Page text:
Posts Tagged ‘drugs’

With the door to my room securely locked and the volume of my television lowered far enough that just a slight strain allowed me to hear the program, I secretly watched “So You Think You Can Dance”. As one guy began his audition, performing to a poem, rather than music, I listened.  The short, but nonetheless, powerful verse that framed his art form mostly presented injustices suffered by African Americans. Of these injustices the majority were imposed upon us by others, but a couple were self imposed. The poet, Iesha Jaco, speaks of Hurricane Katrina, lynchings, gentrification, and drug dealing, saying how they thought it was cool… After mentioning drug dealing she turns the tables and puts the ball in our, the African American community’s, court saying, “the problem is, we think it’s cool too. Check your ingredients before you overdose on the cool.” I think she is challenging us to stop imposing injustice on ourselves. We have no control over what others have done and may do, but we can control what we do. This poem was the introduction to Lupe Fiasco’s 2007 release, The Cool.  Lupe is definitely a progressive rapper and on my list of favorites, and it’s ironic that he was inspired to become a hip hop artist when he heard It Was Written, the sophomore project from my favorite artist, Nas. Check out the poem posted below and give me your take on the message…





I know I’m a couple of weeks late but I really wanted to comment on the two part documentary that aired on CNN, produced by Soledad O’Brien, Black in America. A significant portion of the documentary was centered on the Rand family and showcased a sort of juxtaposition within their family and people connected to them. It exhibited some members who were anomalies of the black community and went on to have great successes, as well as presented those who became a product of their negative environment. I feel the documentary tried to close the gap between the two groups by showcasing the fact that the more affluent, educated blacks still incurred racism no matter where they lived, what title they held and/or how much money they made.  Some issues that were covered included; struggling single mothers, drug addiction, college, interracial relationships, success, racism, the AIDS epidemic, etc., all things that have a profound effect on our community be it negative or positive. What I was puzzled about was the fact that I, as well as the other blacks that I talked to about the documentaries, already knew a great majority of what was being presented to us. This lead me to think that the target demographic wasn’t those in the Black Community. My thoughts were absolutely confirmed when Soledad defined the term, “baby daddy”, during a segment where she spoke to a woman who created a website called, “Marry your baby Daddy”. Then I thought, ‘Do those who aren’t minorities really care about the state of the black community? Was this documentary made to garner sympathy for Blacks in America?’ I know this may sound a little closed minded, but that was my honest thought.  I also noticed that, at times, Soledad would present a problem in our community, then give some excuse for it. For example, just because the statistics say that black men are on the same playing field as a white criminal, when it comes to getting a job, that is not the sole reason why the unemployment rate is much higher for Blacks than for our white counterparts. We don’t need others to feel sorry for us, so they might want to help. We need to feel sorry for ourselves. If we want the Black Community to change, we have to start from within. Just like if you want to change as an individual, a simple change of your hair color or a new wardrobe is not going to do it. You have to start from within and work outward.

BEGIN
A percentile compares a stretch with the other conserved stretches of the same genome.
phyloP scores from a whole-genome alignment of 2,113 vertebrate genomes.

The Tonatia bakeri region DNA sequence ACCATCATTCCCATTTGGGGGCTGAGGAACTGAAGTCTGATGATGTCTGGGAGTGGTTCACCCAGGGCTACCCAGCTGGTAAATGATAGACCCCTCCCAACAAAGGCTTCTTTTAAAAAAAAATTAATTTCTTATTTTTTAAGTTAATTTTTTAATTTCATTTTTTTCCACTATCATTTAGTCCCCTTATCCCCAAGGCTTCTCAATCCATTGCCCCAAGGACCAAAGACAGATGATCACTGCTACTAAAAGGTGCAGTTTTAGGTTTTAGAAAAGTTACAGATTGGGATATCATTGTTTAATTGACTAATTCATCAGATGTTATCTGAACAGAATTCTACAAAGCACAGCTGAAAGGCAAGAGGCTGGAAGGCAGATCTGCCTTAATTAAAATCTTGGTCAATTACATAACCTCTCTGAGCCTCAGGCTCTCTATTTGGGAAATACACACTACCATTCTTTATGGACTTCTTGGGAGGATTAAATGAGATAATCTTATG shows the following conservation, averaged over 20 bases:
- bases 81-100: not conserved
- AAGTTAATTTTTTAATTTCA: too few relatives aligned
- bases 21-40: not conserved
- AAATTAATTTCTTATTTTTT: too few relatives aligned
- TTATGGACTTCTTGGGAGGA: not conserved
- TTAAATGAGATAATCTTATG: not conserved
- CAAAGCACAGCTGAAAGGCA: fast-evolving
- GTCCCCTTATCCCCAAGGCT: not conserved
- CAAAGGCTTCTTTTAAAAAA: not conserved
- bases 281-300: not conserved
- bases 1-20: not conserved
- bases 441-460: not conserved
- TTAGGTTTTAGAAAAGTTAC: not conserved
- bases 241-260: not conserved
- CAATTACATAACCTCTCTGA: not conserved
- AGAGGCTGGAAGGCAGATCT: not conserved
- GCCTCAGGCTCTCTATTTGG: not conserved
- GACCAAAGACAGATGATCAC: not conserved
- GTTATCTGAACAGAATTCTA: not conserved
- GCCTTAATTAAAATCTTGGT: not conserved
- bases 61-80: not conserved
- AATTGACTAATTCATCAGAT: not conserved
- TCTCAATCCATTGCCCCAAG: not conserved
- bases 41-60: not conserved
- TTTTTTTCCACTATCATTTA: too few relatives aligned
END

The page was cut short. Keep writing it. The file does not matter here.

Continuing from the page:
Now there were a few thins that I was pleased with concerning the documentary. The Emergency Room Doctor in Baltimore, Maryland, who started the V.I.P. program (Violence Intervention Program) is doing a great thing. Dr. Carnell Cooper takes the young men who come into his trauma center as a result of violence and offer them a way off of the streets. He gives them the opportunity to take advantage of a GED program if they aren’t in school and if they are, offers to help them finish high school. He also assist the young victims with finding a job. Although the situation that brings the young people to him is greatly unfortunate, he is performing a much-needed service in one of the most crime stricken black communities in America.

“Marry Your Baby Daddy Day” is an attempt to curb the plague of fatherless homes in the black community, as well as other communities, by Maryann Reid who hopes to “bring black love back in style.” This initiative offers an “All expense paid, Wedding Extravaganza” for couples with children who are living together and want to tie the knot. The idea is great, although the name has a slightly negative connotation due to it’s containment of the phrase, “baby daddy”. 

Overall, the documentary did a good job at revealing negative and positive aspects of the black community. To those who don’t live through them everyday, that is.  From the media outlets that I heard advertisements and promotions for this documentary, it seemed to me they were targeting blacks, but once I viewed it, I was convinced their target wasn’t the audience in which they showcased.